The main feature of borderline personality disorder (BPD) is a pervasive pattern of instability in interpersonal relationships, self-image and emotions. People with BPD experience episodic highs and lows, as well as inconsistent behavior and mood swings, which are troubling and disconcerting to themselves and to others.
The result to the BPD sufferer is a lack of friendship and other enduring connections to others. The constant relational roller coaster creates great upheaval and instability in many aspects of life. Eventually, the BPD sufferer may tend to withdraw and become isolated. He/she may also withhold their personal information in situations where it is normally shared. Trust of others and oneself can be fleeting.
Individuals with borderline personality disorder are very sensitive to environmental circumstances. The perception of impending separation or rejection, or the loss of external structure, can lead to profound changes in self-image, affect, cognition, and behavior. They experience intense abandonment fears and inappropriate anger, even when faced with a realistic time-limited separation or when there are unavoidable changes in plans (e.g., sudden despair in reaction to a clinician’s announcing the end of the hour; panic or fury when someone important to them is just a few minutes late or must cancel an appointment).
They may believe that this “abandonment” implies they are “bad.” These abandonment fears are related to an intolerance of being alone and a need to have other people with them. Relationships and the person’s emotions may sometimes be seen by others or characterized as being shallow.
Additional Common Symptoms of BPD:
- Few long-lasting relationships
- Anxious/avoidance attachment styles
- Difficulty making decisions
- Easily offended
- Misinterpretation of others due to trust issues
Borderline personality disorder often occurs with other illnesses. This can make it hard to diagnose, especially if symptoms of other illnesses overlap with the BPD symptoms
Women with BPD are more likely to have co-occurring disorders such as major depression, anxiety disorders, substance abuse or eating disorders. In men, BPD is more likely to accompany disorders such as substance abuse or antisocial personality disorder.
According to the NIMH-funded National Comorbidity Survey Replication—the largest national study to date of mental disorders in U.S. adults—about 85 percent of people with BPD also suffer from another mental illness.
Most of these are listed below, followed by the estimated percent of people with BPD who have them:
- Major Depressive Disorder – 60%
- Dysthymia (a chronic type of depression) – 70%
- Substance abuse – 35%
- Eating disorders (such as anorexia, bulimia, binge eating) – 25%
- Bipolar disorder – 15%
- Antisocial Personality Disorder – 25%
- Narcissistic Personality Disorder – 25%
- Self-Injury – 55%-85%
What is the treatment for Borderline Personality Disorder?
Psychotherapy—also called talk therapy—is the preferred method for treating borderline personality disorder. While medications may effectively treat certain symptoms, they cannot teach a person with borderline personality disorder to cope with the illness or change thought patterns and behavior.
The most successful and effective psychotherapeutic approach to date has been Marsha Linehan’s Dialectical Behavior Therapy (DBT). Research conducted on DBT has shown it to be more effective than most other psychotherapeutic and medical approaches in helping a person to better cope with this disorder. DBT focuses on the concept of mindfulness, or paying attention to the present emotion and teaches skills to control intense emotions, reduce self-destructive behavior, manage distress, and improve relationships. It seeks a balance between accepting and changing behaviors, and is a proactive, problem-solving approach designed specifically to treat BPD.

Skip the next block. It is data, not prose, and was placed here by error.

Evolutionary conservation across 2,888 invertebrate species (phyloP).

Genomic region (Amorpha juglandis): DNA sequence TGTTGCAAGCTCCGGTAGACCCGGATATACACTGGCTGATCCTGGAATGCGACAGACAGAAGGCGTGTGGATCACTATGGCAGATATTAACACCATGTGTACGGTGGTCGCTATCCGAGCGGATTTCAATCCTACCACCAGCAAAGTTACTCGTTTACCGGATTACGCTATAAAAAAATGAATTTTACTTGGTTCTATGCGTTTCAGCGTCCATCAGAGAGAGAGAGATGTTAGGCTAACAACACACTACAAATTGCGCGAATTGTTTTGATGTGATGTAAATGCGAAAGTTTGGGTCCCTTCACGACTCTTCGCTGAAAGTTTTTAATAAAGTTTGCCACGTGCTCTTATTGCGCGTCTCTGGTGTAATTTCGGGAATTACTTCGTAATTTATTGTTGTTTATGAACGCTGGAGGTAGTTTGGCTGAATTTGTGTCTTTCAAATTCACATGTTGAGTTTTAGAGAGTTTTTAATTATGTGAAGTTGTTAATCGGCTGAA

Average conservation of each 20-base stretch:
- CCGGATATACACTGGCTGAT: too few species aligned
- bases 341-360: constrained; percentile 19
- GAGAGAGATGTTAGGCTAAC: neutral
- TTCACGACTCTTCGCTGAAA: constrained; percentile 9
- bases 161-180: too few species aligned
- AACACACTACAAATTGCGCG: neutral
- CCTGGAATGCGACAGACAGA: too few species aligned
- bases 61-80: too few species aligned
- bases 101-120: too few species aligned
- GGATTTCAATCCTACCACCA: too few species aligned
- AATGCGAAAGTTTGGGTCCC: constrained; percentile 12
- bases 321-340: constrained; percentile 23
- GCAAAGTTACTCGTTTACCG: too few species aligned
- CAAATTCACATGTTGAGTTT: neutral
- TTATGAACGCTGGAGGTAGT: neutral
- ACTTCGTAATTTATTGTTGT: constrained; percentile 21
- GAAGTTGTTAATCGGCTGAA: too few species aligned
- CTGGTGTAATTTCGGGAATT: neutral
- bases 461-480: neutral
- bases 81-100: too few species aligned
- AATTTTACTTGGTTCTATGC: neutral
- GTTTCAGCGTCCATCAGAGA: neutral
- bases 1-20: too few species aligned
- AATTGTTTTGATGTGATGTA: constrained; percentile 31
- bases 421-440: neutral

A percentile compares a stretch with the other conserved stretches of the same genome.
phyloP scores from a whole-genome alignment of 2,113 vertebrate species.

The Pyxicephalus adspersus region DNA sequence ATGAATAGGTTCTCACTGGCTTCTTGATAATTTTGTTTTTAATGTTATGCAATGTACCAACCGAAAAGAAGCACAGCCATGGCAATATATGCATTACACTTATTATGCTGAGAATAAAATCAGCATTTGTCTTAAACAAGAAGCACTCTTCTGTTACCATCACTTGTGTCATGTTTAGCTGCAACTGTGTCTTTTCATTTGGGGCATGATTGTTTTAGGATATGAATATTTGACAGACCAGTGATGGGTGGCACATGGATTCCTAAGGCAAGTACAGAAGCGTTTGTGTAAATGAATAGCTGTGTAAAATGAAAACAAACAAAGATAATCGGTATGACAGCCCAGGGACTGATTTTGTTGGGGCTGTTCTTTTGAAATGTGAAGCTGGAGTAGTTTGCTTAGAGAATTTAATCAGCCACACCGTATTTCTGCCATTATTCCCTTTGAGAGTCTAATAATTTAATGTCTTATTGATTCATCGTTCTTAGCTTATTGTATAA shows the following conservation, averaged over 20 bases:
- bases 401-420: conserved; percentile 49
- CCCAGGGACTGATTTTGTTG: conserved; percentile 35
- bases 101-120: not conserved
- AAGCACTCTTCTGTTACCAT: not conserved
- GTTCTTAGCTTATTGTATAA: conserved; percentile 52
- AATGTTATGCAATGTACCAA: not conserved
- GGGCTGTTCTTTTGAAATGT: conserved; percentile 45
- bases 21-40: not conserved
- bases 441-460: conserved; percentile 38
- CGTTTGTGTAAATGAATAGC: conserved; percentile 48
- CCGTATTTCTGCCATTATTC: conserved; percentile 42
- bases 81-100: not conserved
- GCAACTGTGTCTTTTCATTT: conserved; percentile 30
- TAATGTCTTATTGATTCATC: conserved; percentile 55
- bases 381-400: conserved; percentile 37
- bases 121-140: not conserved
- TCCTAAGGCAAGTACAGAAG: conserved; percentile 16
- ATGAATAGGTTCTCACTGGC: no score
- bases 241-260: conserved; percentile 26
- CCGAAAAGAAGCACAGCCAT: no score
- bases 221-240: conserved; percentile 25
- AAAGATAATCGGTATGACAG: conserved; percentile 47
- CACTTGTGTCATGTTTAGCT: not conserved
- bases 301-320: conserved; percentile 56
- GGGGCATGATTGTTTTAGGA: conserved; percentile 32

Research has shown that outcomes can be quite good for people with BPD, particularly if they are engaged in treatment. With specialized therapy, most people with borderline personality disorder find their symptoms are reduced and their lives are improved. Although not all the symptoms may ease, there is often a major decrease in problem behaviors and suffering. Under stress, some symptoms may come back. When this happens, people with BPD should return to therapy and other kinds of support.
Many individuals with BPD experience a decrease in their impulsive behavior in their 40’s.
To meet a diagnosis of Borderline Personality Disorder under the DSM-V, you must show “a pervasive pattern of instability of interpersonal relationships, self-image, and affects, and marked impulsivity, beginning in early adulthood and present in a variety of contexts, as indicated by five (or more) of the following”:
- Frantic efforts to avoid real or imagined abandonment
- A pattern of unstable and intense interpersonal relationships characterized by alternating between extremes of idealization and devaluation
- Identity disturbance: markedly and persistently unstable self-image or sense of self
- Impulsivity in at least two areas that are potentially self-damaging (e.g., substance abuse, binge eating, and reckless driving)
- Recurrent suicidal behavior, gestures, or threats, or self-mutilating behavior
- Affective instability due to a marked reactivity of mood (e.g., intense episodic dysphoria, irritability, or anxiety usually lasting a few hours and only rarely more than a few days)
- Chronic feelings of emptiness
- Inappropriate, intense anger or difficulty controlling anger (e.g., frequent displays of temper, constant anger, recurrent physical fights)
- Transient, stress-related paranoid ideation or severe dissociative symptoms